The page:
How did you first know that you were leadership material?

I’m not asking about when you first thought you wanted to be the boss or when you realized you wanted to direct people to be the best that they could be.

I want you to pinpoint in your mind EXACTLY when you KNEW that you were cut out for it.

I’ll tell you about my moment. It really wasn’t anything too


“Ambition beats genius 99% of the time.” -Jay Leno
What is the defining factor that sets the most successful among us apart from the rest? Some might say that the winners of the proverbial rat race are lucky. Others may claim that those who seem to have reached their dreams are really great with people. Still, more


Have you ever had a team member who went on vacation and the rest of the team seemed to work better with them gone? Do you have someone in your office who blatantly disrespects coworkers and leadership in your organization? Is there an individual who seems to be actively working against the positive company culture you and the rest of the team are striving toward? If you answer yes to any of these questions it is probably time

 “A wise man ought always to follow the paths beaten by great men, and to imitate those who have been supreme, so that if his ability does not equal theirs, at least it will savour of it.” -Machiavelli, The Prince

If you consider yourself a leader, whether in business or as a public figure, you have to constantly engage in personal growth and change in order to be effective in overcoming obstacles and inspiring others to improve. You have be moving constantly in some direction to be successful at accomplishing the goals that you have set. I’ve often heard it put this way: “You can never stand still in life, you are either gaining ground or losing it.” So I ask you this question, who

 

“Passive Micromanagement”.  

As we know, there is almost nothing more embarrassing to an organization than a client mentioning a mistake on something that you present to them. The reasoning for concern is obvious, but many of us really mess up when it comes to solutions. In defense from running across embarrassing situations many managers will get a team of people together, lock themselves in a room, and brainstorm new rules and processes to prevent any future problems from occurring. After a consensus is reached, the management team will trudge out of their den and begin to impose the new regulations on the staff in the effort to keep “the machine” from ever having another hiccup.

 


We all have things we plan to accomplish. I have written down my goals for years because I had always heard that it’s how you get things done. My approach was simple:

Step 1: Write a list of goals.

Step 2: Execute the list (hopefully).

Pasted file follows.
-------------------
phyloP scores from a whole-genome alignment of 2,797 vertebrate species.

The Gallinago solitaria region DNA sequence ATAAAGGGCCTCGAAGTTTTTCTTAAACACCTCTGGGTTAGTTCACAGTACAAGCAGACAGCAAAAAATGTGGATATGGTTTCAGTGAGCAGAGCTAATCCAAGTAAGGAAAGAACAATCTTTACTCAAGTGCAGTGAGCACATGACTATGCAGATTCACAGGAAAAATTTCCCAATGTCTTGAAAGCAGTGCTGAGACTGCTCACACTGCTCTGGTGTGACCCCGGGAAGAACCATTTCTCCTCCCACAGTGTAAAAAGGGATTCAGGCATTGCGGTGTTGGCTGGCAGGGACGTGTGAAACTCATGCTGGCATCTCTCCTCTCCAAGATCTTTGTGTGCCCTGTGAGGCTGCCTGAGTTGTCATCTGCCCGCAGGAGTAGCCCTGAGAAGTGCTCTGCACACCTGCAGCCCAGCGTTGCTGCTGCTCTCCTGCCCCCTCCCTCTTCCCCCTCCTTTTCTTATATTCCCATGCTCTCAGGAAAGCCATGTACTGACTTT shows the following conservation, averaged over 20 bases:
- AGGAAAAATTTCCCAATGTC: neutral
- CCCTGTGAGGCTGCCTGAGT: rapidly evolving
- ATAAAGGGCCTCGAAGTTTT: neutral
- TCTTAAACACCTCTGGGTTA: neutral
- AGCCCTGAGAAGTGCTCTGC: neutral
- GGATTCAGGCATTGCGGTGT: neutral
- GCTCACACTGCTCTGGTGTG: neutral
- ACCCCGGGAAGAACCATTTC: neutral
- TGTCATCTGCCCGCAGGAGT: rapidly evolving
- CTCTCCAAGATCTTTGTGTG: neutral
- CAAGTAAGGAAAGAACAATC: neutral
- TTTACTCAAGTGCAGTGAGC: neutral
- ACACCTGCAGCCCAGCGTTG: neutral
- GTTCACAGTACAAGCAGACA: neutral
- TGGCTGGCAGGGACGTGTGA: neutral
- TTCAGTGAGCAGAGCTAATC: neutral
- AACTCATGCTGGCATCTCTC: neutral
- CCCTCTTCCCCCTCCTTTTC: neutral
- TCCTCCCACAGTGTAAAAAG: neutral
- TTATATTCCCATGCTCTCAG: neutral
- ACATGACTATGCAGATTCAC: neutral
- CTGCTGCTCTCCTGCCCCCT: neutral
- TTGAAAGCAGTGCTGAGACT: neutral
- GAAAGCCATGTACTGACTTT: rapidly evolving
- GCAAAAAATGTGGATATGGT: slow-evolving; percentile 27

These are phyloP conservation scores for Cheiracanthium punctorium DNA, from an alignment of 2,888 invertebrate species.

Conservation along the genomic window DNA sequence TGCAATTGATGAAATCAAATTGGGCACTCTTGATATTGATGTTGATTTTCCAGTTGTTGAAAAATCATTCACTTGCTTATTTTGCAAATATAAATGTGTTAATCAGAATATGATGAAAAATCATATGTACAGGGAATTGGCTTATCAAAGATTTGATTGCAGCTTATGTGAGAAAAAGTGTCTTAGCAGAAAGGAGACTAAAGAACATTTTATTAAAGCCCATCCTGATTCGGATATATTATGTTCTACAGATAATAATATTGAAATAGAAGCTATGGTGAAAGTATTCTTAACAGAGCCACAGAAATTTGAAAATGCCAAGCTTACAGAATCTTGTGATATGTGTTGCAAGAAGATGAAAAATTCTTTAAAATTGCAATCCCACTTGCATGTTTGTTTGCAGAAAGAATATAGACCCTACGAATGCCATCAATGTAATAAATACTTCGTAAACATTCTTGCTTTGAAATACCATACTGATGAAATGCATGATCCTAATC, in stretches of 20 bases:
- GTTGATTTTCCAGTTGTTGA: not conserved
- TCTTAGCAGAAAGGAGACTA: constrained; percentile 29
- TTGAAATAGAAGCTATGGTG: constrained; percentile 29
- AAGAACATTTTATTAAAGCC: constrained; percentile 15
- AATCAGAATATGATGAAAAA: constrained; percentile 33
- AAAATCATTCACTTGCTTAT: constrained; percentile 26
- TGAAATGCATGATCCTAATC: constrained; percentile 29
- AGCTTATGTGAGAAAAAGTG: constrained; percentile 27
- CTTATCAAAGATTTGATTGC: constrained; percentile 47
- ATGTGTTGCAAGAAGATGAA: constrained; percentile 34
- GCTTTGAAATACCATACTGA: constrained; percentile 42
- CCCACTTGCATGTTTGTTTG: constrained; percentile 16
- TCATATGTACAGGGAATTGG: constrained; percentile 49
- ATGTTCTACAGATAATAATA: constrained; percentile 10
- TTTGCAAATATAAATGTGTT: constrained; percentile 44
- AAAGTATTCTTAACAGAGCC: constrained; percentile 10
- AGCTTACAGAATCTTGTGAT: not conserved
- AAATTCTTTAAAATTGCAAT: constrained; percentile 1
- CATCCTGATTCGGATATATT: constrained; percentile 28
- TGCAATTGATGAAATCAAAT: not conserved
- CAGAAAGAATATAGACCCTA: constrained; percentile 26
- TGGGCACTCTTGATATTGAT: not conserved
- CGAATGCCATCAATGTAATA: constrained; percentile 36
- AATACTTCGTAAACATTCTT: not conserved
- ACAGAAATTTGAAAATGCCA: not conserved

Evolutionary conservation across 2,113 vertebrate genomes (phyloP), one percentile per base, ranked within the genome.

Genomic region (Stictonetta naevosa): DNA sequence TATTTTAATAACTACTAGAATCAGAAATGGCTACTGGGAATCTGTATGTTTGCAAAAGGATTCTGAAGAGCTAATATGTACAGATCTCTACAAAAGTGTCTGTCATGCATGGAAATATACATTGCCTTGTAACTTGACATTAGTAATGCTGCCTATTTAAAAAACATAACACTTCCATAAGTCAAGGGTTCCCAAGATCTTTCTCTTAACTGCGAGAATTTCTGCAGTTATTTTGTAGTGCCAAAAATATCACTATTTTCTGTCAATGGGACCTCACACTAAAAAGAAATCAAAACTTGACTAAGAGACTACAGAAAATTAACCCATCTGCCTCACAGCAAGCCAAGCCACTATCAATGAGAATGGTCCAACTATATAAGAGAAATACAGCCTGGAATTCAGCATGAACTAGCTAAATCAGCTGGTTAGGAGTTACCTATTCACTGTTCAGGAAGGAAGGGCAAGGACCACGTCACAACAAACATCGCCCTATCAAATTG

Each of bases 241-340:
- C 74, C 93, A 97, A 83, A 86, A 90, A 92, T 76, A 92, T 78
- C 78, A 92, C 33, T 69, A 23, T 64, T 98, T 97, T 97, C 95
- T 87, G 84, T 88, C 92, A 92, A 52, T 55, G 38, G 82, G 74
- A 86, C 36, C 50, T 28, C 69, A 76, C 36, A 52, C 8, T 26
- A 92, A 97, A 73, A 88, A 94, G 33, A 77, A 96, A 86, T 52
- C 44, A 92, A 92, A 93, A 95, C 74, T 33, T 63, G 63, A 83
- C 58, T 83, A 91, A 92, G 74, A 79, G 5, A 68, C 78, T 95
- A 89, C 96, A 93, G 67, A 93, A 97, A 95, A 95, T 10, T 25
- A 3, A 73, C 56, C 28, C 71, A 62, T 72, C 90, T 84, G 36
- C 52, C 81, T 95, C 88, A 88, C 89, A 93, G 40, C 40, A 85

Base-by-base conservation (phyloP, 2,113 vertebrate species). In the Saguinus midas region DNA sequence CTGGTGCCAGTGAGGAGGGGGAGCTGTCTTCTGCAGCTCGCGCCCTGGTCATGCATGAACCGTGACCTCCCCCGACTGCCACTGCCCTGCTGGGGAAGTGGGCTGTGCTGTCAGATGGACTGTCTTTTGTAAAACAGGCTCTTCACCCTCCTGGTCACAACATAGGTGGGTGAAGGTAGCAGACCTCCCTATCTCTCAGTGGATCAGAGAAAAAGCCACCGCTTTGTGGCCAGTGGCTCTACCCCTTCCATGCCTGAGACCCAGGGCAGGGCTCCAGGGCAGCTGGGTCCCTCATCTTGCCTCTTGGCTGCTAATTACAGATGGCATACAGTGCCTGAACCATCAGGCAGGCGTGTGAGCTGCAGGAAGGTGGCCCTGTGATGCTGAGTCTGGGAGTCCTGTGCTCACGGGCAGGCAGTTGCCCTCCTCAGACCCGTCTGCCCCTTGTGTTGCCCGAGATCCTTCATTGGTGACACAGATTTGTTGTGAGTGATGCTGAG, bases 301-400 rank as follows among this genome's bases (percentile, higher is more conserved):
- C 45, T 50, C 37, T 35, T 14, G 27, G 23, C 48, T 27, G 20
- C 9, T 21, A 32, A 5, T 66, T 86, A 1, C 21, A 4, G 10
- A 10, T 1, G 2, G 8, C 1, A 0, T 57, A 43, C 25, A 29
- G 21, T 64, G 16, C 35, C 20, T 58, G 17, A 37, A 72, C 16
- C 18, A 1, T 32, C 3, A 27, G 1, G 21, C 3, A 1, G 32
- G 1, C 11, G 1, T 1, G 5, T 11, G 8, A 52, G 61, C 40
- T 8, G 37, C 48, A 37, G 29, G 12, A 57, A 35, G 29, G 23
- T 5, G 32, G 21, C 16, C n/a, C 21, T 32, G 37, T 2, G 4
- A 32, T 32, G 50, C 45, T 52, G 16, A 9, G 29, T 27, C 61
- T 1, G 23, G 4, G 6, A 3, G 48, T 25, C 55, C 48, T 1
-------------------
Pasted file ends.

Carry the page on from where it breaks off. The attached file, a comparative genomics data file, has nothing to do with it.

It took me a while to notice something was up, but one day I looked back and noticed


Have you ever heard of the 5 P’s? I’m sure that you have. It goes something like this, “Proper Planning Prevents Poor Performance.” Over the last few years I’ve heard people from different parts of the U.S. and in multiple industries quote different renditions of this phrase. It is a powerful thought and works well when a manager is trying to enforce accuracy and perfection from his team or an individual is attempting to stick to their workout commitment. It is effective and safe for most normal tasks and jobs. The problem is that I’m really not too interested in being normal and if you’re reading this I suspect that you aren’t either. I wholeheartedly agree that planning is essential to the success of any goal or idea and there

Mark Cuban has made it known that he writes the word “Listen” at the top of his notepad as he watches investment pitches while filming Shark Tank. He does this with the idea that every time he looks at the page he is reminded to truly grasp the information that the presenter is revealing to him and the other Sharks. I would say that this particular trait has assisted Mr. Cuban even from the very beginning of his career. Just after college he noticed a niche that needed to be serviced and learned the skills necessary to fill it. This resulted in him building MicroSolutions and later selling it for $6 million and launching him into a high level and successful career. It can be tremendously easy to get lost staring at a screen for hours on end while working on a pet project or to take the same zombifying path through your city every day and pay no attention, but leaders need to be mindful of what is happening around them in order to be effective.
Here are Three Ways to Use Mindfulness to Your Advantage: